Awareness vs. Change: Break Denial

By Published On: July 11th, 2015Categories: Recovery Tools & Tips

Awareness and change are often confused but are very different. People affected by substance abusecan get swept up in the idea that awareness will somehow create real change. Although having knowledge of a problem is a step towards change, real transformation occurs when a person starts to act in a different manner. Drug and alcohol abusers want to be judged on intentions. They also want to experience as little pain as possible. If an addict could change as the result of awareness he would gladly do so. Unfortunately this desire is not grounded in reality.

Awareness Is Only The Beginning

We have all heard the saying “Knowledge is power.” I agree that it is difficult to resolve the unknown but knowledge is irrelevant without action. Awareness is the first step toward making any significant life change. When discussing drug and alcohol issues and the effects on the abuser and loved ones, the need for clear recognition of the problem is critical. Even with the proper information it is still easy to fall into denial. Awareness without action is fantasy. There must be a solid plan of action in order to initiate true transformation.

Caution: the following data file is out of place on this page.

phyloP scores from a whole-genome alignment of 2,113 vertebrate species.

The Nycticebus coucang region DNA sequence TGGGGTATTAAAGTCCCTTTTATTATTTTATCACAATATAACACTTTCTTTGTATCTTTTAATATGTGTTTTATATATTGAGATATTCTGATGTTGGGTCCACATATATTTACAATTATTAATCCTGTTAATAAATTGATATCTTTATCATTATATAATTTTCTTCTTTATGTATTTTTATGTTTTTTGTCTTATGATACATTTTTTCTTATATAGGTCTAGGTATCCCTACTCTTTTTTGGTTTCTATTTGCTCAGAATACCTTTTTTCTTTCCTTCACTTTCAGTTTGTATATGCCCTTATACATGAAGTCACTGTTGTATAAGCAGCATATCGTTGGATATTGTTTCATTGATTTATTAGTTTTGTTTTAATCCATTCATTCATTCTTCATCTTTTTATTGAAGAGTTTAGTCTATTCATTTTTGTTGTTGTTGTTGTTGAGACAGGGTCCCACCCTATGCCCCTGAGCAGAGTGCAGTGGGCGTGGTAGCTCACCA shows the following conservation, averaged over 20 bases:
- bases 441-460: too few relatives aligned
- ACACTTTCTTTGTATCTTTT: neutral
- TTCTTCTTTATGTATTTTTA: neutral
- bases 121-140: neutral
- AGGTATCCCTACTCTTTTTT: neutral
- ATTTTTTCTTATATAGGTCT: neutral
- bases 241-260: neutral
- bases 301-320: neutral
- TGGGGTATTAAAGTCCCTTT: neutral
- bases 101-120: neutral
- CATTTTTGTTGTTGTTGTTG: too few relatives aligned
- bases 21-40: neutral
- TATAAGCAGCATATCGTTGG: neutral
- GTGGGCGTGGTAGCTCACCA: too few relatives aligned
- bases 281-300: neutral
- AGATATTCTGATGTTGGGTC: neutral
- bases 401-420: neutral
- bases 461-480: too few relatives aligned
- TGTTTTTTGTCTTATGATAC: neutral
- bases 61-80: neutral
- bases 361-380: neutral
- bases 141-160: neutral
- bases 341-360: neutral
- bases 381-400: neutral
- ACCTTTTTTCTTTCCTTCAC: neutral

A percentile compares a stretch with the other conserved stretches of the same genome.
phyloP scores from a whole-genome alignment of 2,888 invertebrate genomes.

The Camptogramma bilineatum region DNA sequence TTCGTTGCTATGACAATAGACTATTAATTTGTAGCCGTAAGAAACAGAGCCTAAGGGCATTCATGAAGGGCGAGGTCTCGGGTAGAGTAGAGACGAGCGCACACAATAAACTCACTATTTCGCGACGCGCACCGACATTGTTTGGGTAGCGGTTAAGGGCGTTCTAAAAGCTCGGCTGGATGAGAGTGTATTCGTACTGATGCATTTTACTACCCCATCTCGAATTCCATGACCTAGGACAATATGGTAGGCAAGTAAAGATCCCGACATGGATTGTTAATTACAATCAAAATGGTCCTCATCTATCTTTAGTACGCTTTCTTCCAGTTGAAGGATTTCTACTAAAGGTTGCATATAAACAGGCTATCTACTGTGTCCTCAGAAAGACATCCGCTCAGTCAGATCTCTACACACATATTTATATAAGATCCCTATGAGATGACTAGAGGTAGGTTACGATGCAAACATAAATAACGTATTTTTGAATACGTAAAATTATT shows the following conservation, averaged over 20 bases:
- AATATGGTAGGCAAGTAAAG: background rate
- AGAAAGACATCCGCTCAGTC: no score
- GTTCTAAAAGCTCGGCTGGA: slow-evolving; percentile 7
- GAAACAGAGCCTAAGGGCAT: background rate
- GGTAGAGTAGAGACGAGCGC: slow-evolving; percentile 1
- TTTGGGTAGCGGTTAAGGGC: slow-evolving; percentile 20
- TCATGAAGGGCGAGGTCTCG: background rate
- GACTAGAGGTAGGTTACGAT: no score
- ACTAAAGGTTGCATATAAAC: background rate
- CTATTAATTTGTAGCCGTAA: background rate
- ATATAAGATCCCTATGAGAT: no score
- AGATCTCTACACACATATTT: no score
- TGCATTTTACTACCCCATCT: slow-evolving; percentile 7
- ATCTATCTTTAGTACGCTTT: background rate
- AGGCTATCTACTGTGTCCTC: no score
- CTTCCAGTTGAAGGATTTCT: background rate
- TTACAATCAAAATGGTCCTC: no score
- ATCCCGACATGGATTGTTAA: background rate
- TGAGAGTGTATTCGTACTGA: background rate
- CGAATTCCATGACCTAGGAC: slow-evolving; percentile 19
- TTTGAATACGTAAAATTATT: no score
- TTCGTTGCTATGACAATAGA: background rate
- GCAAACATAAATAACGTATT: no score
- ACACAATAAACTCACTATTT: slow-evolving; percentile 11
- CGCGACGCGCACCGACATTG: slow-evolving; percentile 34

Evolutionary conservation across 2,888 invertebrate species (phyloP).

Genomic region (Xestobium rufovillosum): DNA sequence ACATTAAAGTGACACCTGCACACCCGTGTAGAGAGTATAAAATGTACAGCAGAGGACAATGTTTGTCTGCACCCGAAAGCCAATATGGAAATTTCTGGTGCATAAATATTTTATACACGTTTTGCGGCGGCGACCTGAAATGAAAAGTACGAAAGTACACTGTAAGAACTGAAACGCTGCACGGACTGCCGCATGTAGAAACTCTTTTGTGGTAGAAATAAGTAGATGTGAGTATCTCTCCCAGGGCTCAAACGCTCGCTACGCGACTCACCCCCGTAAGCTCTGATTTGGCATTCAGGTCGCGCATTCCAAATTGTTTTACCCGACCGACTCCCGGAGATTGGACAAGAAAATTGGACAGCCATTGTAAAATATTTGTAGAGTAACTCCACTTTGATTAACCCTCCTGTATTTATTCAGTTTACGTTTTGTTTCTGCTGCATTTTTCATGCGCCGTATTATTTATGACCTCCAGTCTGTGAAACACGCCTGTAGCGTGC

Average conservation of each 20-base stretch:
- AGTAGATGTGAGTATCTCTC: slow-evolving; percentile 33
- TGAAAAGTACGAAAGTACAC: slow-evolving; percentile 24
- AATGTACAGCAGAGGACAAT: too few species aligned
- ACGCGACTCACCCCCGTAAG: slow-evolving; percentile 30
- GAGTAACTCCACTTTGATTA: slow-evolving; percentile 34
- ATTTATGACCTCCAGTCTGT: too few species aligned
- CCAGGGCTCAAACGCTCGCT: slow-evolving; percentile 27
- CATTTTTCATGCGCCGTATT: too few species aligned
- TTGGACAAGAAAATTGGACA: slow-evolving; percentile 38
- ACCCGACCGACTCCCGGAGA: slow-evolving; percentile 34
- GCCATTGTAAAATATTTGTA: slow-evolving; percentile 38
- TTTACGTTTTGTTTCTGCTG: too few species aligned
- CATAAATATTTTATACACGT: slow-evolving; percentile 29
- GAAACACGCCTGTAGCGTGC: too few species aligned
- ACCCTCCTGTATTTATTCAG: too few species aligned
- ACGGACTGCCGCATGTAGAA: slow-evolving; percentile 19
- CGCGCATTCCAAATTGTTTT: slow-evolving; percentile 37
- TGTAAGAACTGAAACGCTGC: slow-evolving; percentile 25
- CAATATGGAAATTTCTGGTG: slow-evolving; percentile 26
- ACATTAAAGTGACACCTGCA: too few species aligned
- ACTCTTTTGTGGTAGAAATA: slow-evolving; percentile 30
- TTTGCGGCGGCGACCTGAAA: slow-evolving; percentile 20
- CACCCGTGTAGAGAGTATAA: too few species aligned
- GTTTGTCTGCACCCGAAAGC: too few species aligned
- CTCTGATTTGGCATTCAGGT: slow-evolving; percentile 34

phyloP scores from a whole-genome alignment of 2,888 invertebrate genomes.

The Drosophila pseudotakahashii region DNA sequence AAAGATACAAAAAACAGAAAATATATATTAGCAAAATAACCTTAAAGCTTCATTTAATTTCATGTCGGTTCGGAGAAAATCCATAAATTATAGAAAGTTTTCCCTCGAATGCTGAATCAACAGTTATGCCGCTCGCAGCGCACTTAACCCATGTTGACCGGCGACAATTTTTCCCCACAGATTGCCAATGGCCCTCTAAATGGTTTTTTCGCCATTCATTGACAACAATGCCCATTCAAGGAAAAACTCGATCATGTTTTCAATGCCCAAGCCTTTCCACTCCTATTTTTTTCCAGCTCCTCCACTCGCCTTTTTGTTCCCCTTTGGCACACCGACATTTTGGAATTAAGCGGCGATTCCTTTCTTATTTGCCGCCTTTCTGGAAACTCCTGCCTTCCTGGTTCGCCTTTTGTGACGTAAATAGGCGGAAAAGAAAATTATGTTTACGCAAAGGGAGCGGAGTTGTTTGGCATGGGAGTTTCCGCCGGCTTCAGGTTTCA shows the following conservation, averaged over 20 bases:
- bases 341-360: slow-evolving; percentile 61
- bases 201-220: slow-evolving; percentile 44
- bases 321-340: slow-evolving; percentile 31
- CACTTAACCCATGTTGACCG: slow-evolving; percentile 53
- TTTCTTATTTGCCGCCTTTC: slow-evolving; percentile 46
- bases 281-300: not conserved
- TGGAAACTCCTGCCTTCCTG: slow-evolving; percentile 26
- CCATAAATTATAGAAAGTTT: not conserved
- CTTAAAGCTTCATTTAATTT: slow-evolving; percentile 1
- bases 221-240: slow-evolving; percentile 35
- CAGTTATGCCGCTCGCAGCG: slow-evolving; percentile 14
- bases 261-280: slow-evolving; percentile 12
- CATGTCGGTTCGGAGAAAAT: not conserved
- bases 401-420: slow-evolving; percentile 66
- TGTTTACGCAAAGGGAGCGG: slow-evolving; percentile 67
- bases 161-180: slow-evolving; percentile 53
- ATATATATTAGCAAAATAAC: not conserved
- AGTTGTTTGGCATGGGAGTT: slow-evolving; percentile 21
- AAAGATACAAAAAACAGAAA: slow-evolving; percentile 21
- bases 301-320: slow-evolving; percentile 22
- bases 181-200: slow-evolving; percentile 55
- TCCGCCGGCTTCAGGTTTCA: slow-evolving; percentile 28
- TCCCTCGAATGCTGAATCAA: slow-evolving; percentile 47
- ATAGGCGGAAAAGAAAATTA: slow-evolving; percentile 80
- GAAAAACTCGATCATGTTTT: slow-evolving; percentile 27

How To Get There

Imagine leaving for a trip without a good GPS or map. Then picture yourself asking for a route but then ignoring the instructions given. Even if you have somewhat of an idea of where to go, it is likely you will get lost and may eventually give up. You may even blame the person who tried to help! This phenomenon takes place in recovery all of the time. People figure out at least a part of the problem but then refuse to follow direction. Finding a program of recovery means nothing if the plan isn’t followed. Even if the going gets tough, stay the course. Having help and support along the way makes a huge difference but the difference between success in recovery and failure usually comes down to a willingness to adhere to a set of guidelines.

About the Author

Clint Stonebraker, the executive director of the Insight Program.
Clint Stonebraker has worked in the substance abuse treatment field since 1987 and has been the owner of The Insight Program since 1993. Clint Stonebraker has overseen the expansion of Insight into Greensboro, Charlotte, and Raleigh North Carolina as well as growth in the Atlanta area. Clint is committed to providing quality care to individuals and families affected by substance abuse.

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